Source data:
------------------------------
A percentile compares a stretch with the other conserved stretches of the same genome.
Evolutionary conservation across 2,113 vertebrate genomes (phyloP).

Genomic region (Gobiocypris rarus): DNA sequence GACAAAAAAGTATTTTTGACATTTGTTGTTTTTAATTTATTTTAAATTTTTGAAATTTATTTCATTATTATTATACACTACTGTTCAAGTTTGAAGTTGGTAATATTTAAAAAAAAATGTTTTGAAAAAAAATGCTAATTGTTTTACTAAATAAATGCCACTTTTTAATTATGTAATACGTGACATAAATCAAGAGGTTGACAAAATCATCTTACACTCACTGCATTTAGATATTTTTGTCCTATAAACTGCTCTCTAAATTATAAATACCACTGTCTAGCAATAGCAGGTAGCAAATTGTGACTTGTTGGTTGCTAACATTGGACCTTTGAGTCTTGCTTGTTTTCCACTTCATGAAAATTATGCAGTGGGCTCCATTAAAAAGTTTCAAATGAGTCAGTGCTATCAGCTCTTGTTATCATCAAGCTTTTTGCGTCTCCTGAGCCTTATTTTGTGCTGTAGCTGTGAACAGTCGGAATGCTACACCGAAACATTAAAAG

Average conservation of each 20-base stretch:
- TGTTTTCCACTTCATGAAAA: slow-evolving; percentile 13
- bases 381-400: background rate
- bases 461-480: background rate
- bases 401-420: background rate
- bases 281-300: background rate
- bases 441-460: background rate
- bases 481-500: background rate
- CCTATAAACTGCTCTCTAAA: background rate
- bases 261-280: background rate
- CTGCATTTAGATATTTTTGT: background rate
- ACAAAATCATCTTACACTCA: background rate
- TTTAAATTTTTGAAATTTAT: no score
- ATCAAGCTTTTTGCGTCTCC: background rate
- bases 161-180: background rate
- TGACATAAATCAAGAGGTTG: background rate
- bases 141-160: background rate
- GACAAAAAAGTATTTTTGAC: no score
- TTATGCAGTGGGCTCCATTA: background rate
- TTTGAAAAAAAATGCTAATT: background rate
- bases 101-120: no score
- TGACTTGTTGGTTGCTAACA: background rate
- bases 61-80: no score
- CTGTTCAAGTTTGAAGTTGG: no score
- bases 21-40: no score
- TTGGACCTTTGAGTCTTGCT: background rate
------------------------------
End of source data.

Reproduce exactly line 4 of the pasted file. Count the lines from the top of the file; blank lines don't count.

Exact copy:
Average conservation of each 20-base stretch: